A former couple suing Loews Hollywood Hotel LLC, alleging their intimate experience on the 15th floor of the establishment in 2018 was watched by a peeping window washer with a smile on his face, will have to shore up some of the claims in their lawsuit and use their full names in future pleadings, a judge ruled Wednesday.
Los Angeles Superior Court Judge Randolph Hammock also dismissed the parties’ allegation that their civil rights were violated.
The plaintiffs are currently identified only as Paul B. and Gina R. in the lawsuit, which also names DMS Facility Services, the Pasadena company that employed the window washer, as a defendant. In ordering that the plaintiffs use their full names from now on, the judge said he typically shielded the names of parties only in specific instances, such as when they have certain diseases.
Hammock ruled there were insufficient facts to support the former couple’s claims for intrusion of privacy and negligent hiring, retention and supervision, noting that Loew’s and DMS had an independent contractor agreement for the use of window washing services.
The judge also said there not enough details to back the claim for intentional infliction of emotional distress because the plaintiffs do not allege any “extreme and outrageous conduct” by the window washer.
Hammock said he believes the case’s negligent claims are stronger than the intentional conduct allegations. He gave the former couple’s lawyers 30 days to file an amended complaint and scheduled trial for April 26, 2021.
In their court papers, DMS lawyers stated that the plaintiffs “threw caution to the wind and left their blinds open, exposing themselves to the world.”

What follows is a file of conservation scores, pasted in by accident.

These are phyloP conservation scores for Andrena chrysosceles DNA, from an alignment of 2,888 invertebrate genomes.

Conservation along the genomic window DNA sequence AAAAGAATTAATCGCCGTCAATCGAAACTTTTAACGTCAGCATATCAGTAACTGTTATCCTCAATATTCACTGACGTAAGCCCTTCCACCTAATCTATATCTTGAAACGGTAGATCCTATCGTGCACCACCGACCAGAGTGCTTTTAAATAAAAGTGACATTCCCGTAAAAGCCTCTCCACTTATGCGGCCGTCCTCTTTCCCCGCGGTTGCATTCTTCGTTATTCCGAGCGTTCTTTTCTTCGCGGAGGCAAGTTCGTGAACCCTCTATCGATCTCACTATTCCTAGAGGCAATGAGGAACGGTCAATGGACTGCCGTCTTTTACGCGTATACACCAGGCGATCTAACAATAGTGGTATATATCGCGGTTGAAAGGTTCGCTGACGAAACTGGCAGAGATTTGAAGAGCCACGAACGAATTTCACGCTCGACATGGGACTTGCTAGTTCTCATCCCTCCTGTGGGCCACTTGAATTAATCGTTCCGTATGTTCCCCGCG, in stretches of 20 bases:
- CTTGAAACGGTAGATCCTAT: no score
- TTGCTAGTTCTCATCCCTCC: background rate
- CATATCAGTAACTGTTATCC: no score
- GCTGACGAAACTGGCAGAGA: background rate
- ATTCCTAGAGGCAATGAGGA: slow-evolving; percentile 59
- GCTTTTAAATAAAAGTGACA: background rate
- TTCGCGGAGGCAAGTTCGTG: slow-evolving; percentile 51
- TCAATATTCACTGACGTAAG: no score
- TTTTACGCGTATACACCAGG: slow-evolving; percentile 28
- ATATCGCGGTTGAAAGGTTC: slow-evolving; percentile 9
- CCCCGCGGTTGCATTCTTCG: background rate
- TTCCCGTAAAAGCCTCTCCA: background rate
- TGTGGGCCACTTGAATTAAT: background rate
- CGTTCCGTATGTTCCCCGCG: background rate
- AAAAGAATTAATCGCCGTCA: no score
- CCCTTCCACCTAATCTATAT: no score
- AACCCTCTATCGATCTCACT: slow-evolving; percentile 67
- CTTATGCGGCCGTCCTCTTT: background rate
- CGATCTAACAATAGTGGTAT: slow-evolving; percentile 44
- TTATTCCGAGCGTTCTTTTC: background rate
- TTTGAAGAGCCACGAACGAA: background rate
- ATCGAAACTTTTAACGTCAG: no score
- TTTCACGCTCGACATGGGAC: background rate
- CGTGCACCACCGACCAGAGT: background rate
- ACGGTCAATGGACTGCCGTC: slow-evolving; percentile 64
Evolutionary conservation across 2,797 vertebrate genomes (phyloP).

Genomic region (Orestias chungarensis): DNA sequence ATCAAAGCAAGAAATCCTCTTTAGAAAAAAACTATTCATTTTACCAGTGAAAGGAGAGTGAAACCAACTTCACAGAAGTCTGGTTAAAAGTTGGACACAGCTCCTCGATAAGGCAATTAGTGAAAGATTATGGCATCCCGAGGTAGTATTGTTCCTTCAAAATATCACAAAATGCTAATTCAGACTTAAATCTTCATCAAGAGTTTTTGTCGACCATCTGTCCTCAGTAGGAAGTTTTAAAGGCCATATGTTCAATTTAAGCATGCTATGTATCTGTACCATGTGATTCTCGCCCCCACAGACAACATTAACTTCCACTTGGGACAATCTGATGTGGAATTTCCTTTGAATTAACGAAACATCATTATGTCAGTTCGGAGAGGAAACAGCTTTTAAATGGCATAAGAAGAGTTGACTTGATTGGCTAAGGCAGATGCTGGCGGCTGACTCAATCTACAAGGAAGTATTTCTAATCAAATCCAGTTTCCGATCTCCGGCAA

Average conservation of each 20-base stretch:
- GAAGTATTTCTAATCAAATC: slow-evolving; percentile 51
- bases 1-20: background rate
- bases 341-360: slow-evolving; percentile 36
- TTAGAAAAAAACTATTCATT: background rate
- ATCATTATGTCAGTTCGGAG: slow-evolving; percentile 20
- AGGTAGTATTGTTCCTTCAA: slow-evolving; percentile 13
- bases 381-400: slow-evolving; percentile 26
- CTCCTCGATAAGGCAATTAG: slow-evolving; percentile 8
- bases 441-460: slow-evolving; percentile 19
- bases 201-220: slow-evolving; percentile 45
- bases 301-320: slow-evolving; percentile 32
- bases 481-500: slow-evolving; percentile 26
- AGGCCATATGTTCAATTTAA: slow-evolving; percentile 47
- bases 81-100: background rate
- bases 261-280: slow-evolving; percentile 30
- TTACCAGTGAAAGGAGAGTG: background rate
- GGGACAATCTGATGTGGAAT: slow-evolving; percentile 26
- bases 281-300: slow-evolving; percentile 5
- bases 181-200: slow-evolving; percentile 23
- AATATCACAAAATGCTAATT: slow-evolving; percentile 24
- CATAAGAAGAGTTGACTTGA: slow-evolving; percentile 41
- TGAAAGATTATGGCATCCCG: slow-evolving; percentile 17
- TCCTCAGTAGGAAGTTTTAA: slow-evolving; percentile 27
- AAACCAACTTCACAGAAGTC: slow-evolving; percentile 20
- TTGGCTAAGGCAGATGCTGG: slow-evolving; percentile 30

The unmarried plaintiffs, who had been together as a couple for eight years, booked a room at the hotel on April 25, 2018, according to their suit filed July 25.
“Because of the four-star rating of Loews, its stellar reputation for privacy and several-hundred-dollar per night rate, plaintiffs expected to enjoy a sojourn of romance and deep connection in their private room, free from intrusion, safe and secure from the outside world,” the suit states.
They began their intimacy with the drapes open “to enjoy the daylight” and “had no reason to expect anyone would intrude upon this intensely private interlude,” the complaint says.
But after several minutes, Paul B. said he noticed a window washer out of the corner of his eye, positioned outside of their 15th floor window, intensely staring at the couple with “obvious, prurient pleasure,” the suit states.
The window washing platform was not moving at all, nor were its support cables, suggesting that it had been in place for a lengthy period of time, according to the suit.
The grinning window washer began to raise the platform when he realized he was discovered, according to the plaintiffs, who allege he never appeared to be washing the window but instead was focusing on them.
Both plaintiffs have experienced anxiety and post-traumatic stress disorder since then and no longer feel comfortable being intimate, even with the blinds closed, according to their court papers.
“Their romantic relationship has essentially been extinguished and they have since ended their relationship entirely,” the suit says.
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